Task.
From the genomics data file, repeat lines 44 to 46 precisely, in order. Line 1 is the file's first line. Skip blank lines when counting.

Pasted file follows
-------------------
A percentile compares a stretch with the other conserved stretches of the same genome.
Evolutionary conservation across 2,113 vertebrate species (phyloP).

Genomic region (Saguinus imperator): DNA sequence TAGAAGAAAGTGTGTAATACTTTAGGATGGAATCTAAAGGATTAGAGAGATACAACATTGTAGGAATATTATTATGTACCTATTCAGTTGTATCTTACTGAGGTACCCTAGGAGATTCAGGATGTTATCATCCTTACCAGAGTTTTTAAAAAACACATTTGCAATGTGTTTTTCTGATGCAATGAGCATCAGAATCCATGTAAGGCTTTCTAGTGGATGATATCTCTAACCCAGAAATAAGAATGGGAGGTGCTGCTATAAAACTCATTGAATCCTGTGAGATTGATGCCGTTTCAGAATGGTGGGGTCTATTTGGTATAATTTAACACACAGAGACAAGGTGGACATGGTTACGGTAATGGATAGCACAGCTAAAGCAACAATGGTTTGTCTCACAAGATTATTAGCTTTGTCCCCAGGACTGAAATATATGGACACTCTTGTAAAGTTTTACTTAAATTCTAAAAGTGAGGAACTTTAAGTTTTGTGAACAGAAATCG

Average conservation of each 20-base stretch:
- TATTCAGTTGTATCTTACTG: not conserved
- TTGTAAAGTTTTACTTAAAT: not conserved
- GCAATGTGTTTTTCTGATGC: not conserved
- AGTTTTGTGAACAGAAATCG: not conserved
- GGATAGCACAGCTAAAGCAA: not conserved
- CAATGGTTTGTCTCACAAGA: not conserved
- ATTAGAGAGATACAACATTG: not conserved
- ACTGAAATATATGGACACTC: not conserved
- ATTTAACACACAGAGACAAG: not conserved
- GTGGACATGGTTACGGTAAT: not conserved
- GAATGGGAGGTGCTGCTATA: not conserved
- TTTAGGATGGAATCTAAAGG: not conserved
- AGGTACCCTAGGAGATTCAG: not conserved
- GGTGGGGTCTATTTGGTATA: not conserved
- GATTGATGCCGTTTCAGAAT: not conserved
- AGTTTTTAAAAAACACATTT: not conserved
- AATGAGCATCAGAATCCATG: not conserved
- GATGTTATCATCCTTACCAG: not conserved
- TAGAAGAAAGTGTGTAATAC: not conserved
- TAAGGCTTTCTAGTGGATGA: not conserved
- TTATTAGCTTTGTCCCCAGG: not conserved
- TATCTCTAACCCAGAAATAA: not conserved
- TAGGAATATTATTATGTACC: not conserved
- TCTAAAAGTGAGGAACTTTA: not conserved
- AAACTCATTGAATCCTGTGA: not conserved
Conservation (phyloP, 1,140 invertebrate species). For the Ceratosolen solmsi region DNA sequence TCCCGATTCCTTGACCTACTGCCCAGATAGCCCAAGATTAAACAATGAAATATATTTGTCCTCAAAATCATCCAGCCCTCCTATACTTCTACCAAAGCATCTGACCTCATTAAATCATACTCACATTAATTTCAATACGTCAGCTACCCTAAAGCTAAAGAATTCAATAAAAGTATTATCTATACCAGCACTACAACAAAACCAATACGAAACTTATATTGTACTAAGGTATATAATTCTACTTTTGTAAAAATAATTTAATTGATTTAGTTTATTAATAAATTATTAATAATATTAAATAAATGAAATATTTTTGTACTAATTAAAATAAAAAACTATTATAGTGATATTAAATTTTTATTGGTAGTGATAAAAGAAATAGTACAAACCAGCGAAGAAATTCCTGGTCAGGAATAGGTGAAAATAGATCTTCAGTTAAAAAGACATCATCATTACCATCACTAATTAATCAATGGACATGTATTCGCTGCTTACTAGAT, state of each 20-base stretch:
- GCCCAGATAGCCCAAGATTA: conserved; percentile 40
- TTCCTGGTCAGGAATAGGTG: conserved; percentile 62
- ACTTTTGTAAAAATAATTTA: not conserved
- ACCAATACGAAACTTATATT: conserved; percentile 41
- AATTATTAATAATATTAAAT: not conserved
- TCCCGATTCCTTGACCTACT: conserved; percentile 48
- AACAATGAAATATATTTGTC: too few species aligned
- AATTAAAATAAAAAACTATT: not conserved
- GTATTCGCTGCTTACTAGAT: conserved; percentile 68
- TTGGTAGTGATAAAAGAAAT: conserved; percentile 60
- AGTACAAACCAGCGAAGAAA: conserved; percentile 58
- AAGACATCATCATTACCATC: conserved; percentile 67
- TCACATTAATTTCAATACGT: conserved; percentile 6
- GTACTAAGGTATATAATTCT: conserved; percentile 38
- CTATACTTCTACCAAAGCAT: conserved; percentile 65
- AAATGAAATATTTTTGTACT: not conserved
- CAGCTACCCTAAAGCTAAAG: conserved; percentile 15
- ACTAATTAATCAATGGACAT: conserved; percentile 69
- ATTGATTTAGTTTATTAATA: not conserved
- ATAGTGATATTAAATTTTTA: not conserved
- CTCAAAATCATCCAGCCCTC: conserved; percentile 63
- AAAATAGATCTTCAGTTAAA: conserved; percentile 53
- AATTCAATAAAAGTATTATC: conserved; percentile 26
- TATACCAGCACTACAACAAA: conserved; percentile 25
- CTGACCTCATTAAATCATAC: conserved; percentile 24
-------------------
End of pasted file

- GTACTAAGGTATATAATTCT: conserved; percentile 38
- CTATACTTCTACCAAAGCAT: conserved; percentile 65
- AAATGAAATATTTTTGTACT: not conserved